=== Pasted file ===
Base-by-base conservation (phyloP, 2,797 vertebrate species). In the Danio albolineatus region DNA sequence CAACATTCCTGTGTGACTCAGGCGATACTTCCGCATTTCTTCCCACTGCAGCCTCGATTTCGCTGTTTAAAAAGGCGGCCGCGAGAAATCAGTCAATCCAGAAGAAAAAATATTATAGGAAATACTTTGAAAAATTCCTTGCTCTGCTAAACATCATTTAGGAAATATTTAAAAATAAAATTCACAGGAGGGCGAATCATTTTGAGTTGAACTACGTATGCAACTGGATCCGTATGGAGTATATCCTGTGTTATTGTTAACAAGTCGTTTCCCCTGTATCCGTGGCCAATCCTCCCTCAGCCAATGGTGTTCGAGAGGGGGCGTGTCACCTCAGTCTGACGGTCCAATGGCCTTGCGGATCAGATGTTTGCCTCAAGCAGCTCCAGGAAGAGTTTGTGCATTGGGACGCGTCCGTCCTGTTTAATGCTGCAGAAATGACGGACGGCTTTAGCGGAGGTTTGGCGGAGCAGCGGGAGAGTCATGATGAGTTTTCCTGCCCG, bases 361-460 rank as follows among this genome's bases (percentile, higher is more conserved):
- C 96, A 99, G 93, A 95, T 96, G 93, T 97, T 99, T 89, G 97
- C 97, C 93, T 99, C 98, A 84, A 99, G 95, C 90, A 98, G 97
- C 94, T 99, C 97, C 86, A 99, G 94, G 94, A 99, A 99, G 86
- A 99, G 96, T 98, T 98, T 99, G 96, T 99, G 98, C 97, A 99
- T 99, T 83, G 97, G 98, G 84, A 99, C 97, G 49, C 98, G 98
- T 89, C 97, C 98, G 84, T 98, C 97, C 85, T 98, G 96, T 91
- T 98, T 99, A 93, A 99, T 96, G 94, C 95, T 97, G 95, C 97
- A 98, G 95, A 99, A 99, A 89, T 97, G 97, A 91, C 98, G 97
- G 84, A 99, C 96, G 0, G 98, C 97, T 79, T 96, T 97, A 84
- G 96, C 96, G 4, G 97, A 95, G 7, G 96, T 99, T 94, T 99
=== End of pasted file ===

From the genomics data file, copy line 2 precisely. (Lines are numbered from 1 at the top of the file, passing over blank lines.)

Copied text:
- C 96, A 99, G 93, A 95, T 96, G 93, T 97, T 99, T 89, G 97